Now that the winter's gone, the earth hath lost
His snow-white robes, and now no more the frost
Candies the grass, or casts an icy cream
Upon the silver lake or crystal stream;
And makes it tender, gives a sacred birth
To the dead swallow; wakes in hollow tree
The drowsy cuckoo, and the humble-bee.
Now do a choir of chirping minstrels bring
In triumph to the world the youthful Spring.
The valleys, hills, and woods in rich array
Welcome the coming of the long'd-for May.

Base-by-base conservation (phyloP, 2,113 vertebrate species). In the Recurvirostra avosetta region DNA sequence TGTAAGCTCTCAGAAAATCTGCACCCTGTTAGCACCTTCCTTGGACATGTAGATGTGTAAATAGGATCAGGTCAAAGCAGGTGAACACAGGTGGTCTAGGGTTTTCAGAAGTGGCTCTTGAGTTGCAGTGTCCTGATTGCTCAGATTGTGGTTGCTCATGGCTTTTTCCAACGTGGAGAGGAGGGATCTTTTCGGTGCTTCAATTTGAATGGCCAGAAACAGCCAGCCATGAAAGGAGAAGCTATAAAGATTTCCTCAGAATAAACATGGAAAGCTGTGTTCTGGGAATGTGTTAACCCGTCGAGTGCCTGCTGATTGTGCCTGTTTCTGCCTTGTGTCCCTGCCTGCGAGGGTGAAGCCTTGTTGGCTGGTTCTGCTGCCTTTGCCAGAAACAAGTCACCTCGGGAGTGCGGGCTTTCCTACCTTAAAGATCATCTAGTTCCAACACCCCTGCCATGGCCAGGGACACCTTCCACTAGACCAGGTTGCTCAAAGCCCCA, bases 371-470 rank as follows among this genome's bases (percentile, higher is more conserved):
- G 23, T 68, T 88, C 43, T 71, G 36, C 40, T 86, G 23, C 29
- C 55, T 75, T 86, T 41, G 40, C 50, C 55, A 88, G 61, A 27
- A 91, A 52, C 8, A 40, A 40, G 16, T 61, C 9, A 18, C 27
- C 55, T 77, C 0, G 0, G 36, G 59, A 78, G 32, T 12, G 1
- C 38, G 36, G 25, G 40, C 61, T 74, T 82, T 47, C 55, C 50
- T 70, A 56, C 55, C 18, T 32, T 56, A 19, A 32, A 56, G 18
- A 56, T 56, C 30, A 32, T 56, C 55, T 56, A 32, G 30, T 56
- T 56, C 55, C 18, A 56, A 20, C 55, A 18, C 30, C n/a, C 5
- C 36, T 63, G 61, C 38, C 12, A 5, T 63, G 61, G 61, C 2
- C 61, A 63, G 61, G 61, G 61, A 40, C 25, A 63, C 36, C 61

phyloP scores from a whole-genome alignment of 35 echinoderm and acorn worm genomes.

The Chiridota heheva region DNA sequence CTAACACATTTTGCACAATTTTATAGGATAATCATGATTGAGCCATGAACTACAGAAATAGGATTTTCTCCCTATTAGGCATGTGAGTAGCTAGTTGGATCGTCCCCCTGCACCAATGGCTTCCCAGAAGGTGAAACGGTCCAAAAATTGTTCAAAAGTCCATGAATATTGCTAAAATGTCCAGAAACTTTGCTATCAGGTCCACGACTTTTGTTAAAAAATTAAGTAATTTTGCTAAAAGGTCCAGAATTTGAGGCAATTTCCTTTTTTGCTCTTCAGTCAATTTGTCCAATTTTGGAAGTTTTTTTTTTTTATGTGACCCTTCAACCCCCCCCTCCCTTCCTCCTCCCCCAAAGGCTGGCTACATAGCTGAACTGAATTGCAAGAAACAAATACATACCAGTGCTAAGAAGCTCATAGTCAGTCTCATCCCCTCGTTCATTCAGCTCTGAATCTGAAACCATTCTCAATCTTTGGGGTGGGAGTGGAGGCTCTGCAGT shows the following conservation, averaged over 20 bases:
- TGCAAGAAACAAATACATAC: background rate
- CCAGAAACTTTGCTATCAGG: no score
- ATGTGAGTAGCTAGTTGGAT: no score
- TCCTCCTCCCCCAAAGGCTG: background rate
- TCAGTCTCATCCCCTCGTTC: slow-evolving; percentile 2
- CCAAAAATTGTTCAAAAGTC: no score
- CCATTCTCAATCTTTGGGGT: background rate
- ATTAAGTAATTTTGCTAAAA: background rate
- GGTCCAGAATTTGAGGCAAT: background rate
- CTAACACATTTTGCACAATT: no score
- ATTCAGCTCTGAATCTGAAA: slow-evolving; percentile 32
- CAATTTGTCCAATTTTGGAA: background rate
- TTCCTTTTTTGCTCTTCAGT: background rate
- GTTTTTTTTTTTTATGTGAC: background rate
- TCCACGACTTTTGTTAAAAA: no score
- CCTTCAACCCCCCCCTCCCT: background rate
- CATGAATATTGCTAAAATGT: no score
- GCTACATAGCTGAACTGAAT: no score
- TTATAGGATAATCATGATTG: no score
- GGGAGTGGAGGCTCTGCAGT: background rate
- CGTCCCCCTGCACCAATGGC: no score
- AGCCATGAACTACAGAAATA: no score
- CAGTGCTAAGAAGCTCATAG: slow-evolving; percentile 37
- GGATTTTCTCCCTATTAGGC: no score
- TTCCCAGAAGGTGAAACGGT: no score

Now all things smile, only my love doth lour,
Nor hath the scalding noonday sun the power
To melt that marble ice, which still doth hold
Her heart congeal'd, and makes her pity cold.
The ox, which lately did for shelter fly
Into the stall, doth now securely lie
In open fields; and love no more is made
By the fireside, but in the cooler shade
Amyntas now doth with his Chloris sleep
Under a sycamore, and all things keep
Time with the season; only she does carry
June in her eyes, in her heart January.
Thomas Carew, as you will have deduced, lived in a time before the seasonal migration of birds was understood.
Well, it still doesn't seem that likely, does it.
Word To Use Today: swallow. The Old English form of this word is swealwe.